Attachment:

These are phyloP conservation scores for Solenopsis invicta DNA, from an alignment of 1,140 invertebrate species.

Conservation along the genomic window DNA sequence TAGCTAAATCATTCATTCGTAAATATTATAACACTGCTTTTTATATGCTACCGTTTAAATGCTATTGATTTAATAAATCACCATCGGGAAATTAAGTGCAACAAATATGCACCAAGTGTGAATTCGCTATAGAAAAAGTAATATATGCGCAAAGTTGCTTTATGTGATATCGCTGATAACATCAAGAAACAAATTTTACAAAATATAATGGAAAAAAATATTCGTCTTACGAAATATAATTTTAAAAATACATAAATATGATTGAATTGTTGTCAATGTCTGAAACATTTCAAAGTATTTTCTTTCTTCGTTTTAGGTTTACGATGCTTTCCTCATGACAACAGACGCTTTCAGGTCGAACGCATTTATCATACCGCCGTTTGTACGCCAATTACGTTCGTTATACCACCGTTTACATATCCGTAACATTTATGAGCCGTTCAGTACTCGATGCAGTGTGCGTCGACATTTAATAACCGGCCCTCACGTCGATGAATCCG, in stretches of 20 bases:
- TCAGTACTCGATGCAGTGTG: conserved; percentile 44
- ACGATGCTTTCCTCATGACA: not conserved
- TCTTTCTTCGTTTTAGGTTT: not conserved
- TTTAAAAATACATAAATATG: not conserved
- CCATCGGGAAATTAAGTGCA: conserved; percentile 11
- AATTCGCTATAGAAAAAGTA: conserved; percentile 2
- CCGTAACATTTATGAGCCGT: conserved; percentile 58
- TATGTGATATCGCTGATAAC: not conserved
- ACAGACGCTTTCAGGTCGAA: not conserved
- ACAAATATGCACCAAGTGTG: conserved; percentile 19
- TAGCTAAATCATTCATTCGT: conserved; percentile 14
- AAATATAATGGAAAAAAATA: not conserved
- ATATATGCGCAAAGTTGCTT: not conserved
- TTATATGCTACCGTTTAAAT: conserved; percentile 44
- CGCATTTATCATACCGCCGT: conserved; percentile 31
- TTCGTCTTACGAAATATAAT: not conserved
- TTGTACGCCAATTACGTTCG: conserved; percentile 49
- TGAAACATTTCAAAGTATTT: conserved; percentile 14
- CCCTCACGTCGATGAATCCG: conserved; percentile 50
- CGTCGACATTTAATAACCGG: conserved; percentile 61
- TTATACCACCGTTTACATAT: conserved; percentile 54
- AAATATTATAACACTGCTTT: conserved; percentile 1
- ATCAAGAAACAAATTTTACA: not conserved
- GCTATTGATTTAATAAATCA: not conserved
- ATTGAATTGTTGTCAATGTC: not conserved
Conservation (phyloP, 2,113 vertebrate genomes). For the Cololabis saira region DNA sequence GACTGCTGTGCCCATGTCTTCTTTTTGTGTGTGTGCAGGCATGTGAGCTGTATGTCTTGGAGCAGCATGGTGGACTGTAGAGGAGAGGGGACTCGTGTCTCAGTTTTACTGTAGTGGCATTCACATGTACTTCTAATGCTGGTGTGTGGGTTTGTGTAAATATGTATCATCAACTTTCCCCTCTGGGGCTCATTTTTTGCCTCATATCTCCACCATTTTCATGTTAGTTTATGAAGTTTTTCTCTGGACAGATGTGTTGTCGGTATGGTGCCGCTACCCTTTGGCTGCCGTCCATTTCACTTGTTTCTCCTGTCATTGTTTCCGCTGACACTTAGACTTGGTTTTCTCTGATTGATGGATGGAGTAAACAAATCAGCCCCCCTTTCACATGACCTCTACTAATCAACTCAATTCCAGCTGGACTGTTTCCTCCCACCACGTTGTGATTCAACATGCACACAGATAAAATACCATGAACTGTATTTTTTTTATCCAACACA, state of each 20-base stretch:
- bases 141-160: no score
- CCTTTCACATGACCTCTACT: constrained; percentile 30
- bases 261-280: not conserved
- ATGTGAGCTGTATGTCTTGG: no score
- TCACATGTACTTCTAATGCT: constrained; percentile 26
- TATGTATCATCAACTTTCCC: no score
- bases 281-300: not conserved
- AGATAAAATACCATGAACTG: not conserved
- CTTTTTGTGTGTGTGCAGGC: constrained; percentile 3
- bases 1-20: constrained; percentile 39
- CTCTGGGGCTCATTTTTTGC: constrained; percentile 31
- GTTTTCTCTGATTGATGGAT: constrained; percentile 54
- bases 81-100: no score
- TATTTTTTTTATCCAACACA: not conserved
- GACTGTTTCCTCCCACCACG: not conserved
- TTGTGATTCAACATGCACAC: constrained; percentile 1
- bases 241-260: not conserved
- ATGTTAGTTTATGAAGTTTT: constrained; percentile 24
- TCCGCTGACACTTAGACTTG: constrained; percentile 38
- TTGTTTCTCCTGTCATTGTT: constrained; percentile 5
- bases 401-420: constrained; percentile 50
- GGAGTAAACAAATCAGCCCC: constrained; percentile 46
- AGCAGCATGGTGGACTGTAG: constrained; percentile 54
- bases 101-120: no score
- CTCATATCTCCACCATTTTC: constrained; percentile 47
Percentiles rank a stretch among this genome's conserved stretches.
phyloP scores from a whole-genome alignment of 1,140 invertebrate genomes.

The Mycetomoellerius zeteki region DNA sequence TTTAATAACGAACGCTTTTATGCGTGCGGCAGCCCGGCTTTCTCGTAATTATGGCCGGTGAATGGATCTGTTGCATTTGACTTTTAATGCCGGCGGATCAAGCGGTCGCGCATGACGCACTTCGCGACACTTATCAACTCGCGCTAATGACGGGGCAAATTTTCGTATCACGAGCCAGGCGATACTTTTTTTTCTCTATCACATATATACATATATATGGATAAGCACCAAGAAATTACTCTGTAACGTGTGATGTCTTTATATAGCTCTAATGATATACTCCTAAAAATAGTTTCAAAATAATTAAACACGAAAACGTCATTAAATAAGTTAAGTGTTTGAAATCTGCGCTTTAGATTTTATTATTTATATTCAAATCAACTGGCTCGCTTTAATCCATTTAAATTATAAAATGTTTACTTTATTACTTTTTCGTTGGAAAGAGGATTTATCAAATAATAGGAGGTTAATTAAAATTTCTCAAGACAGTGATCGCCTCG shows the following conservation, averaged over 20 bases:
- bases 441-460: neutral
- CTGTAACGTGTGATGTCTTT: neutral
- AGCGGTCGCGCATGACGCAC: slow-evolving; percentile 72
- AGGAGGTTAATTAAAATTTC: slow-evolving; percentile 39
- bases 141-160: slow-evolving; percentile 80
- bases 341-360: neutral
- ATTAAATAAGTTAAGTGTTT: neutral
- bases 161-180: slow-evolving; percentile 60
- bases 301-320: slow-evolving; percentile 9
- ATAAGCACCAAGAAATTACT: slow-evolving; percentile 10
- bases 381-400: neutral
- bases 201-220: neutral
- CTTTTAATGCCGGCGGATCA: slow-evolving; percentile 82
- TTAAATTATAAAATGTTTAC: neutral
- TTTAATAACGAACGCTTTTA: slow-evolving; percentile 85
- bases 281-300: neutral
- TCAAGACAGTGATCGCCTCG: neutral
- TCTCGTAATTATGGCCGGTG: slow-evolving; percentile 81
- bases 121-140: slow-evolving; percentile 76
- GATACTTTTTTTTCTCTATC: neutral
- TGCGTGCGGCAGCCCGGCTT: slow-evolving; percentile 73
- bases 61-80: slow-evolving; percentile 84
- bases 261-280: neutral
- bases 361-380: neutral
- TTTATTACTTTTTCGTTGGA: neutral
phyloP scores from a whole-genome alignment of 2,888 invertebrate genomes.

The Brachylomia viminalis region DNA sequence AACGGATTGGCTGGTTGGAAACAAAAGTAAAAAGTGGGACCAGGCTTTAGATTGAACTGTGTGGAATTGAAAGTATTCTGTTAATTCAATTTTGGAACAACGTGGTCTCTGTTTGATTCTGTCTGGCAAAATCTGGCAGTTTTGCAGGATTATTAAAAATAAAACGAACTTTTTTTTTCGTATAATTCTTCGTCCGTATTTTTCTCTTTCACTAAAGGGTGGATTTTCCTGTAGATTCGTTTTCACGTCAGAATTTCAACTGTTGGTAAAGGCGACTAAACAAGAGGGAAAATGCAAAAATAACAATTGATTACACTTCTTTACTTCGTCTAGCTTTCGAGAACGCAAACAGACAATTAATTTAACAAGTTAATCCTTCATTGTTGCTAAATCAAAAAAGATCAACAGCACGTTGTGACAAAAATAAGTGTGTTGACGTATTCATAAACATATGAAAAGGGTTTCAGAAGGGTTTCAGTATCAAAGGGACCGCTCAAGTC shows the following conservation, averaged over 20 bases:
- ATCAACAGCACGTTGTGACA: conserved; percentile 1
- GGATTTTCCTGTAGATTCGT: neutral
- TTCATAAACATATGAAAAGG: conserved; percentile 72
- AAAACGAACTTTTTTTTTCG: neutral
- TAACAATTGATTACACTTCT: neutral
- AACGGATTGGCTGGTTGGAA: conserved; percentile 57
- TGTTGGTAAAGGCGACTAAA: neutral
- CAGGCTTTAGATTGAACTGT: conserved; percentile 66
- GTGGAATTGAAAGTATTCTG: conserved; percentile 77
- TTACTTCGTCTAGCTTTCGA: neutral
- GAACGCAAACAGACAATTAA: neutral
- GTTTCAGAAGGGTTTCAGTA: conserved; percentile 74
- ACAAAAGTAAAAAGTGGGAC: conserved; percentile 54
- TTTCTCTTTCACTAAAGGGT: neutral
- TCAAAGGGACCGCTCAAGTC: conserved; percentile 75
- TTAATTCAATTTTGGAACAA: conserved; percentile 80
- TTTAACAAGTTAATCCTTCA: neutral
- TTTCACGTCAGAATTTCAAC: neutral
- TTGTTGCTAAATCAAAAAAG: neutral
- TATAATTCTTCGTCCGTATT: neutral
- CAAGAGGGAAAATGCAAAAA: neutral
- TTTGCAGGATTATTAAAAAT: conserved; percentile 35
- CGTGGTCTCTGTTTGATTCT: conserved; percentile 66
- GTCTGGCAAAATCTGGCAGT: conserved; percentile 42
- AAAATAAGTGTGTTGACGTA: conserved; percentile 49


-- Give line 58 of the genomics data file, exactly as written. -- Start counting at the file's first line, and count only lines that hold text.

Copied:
- CTGTAACGTGTGATGTCTTT: neutral